“Kelling and Coles take a tough-minded view of who the street denizens we frequently label ‘the homeless’ really are and what they are doing, sidestepping the politically constructed images of claimants like ‘the homeless’ that little resemble the aggressive, conniving, often drug-crazed schemers that Kelling and Coles see populating the streets” (Skogan, 1997).

Skogan, in fact, is so skeptical of the motives of the poor that he cannot even use the word “homeless” without quotation marks, as if they all have houses somewhere. The problem with this kind of thinking is that it leads to a dangerous “two worlds” model, where people are either decent and respectable or disingenuous and “no good.” And, naturally, all the problems in neighbourhoods arise from the actions of the latter. This kind of precedent was set down by Wilson as far back as 1968:

“The teenager hanging out on a street corner late at night, especially one dressed in an eccentric manner, a Negro wearing a ‘conk rag’ (a piece of cloth tied around the head to hold flat hair being ‘processed’ – that is, straightened), girls in short skirts and boys in long hair parked in a flashy car talking loudly to friends on the curb, or interracial couples – all of these are seen by many police officers as persons displaying unconventional and improper behavior” (Wilson, 1968).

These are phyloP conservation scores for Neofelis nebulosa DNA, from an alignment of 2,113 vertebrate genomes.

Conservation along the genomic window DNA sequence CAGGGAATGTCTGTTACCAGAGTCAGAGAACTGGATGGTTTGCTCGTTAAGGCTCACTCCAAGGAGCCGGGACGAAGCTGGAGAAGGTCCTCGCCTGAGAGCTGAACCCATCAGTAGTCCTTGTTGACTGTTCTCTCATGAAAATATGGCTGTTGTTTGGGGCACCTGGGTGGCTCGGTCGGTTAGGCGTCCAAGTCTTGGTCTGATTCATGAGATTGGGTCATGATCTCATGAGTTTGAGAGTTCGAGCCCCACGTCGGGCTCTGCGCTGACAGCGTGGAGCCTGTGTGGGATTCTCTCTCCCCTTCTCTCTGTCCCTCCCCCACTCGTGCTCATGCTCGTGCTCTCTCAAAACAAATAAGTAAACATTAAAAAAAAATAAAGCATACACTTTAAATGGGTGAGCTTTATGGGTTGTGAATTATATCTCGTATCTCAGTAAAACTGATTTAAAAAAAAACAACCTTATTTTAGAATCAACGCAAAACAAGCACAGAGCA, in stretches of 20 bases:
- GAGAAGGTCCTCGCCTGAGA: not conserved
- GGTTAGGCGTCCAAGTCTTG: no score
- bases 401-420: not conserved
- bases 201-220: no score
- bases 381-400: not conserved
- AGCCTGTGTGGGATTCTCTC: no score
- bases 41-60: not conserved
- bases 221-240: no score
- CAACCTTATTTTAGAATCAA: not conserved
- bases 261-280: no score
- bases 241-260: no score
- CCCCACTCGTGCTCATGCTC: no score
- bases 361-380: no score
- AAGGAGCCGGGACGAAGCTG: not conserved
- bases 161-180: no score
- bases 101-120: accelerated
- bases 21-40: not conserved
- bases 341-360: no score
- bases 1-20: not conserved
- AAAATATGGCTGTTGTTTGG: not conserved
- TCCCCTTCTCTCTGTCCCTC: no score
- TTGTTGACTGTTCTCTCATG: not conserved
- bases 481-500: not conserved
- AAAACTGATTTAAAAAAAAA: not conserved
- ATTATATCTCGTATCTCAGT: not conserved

If the police are allowed to restore public order according to their own beliefs and judgments, what is to stop them from carrying out whatever action they deem necessary against the “unconventional” and “improper,” including using “extralegal” measures?

Unfortunately, cultural hegemony is nothing new, and many neighbourhoods have enforced rules that govern the actions and abodes of its residents. In every community there is a house that doesn’t conform to the aesthetic principles of the rest, a lawn that is never tended or strewn with toys or trash, a derelict car that doesn’t meet environmental standards, all of which raise resident ire. But should these things be dealt with under the Broken Windows theory? For example, the town of Lancaster, Pennsylvania, adopted Broken Windows measures in the late 90s, and in 2002, the local newspaper received this letter:

“This being almost mid-April, shouldn’t homeowners have had sufficient time to remove their December holiday decorations? Icicle lights hung year round give the impression of a homeowner with an aversion to work and negatively impacts on neighborhoods” (Kelly, 2002).

While there are obvious differences between public drunks and icicle lights, in other cases the line is much finer, and the potential for abuse is obvious. Wilson and Kelling, for their part, are aware of the problem, and speak out against it:

“The concern about equity is more serious. We might agree that certain behavior makes one person more undesirable than another but how do we ensure that age or skin color or national origin or harmless mannerisms will not also become the basis for distinguishing the undesirable from the desirable? How do we ensure, in short, that the police do not become the agents of neighborhood bigotry? We can offer no wholly satisfactory answer to this important question. We are not confident that there is a satisfactory answer except to hope that by their selection, training, and supervision, the police will be inculcated with a clear sense of the outer limit of their discretionary authority. That limit, roughly, is this – the police exist to help regulate behavior, not to maintain the racial or ethnic purity of a neighborhood” (Wilson and Kelling, 1982).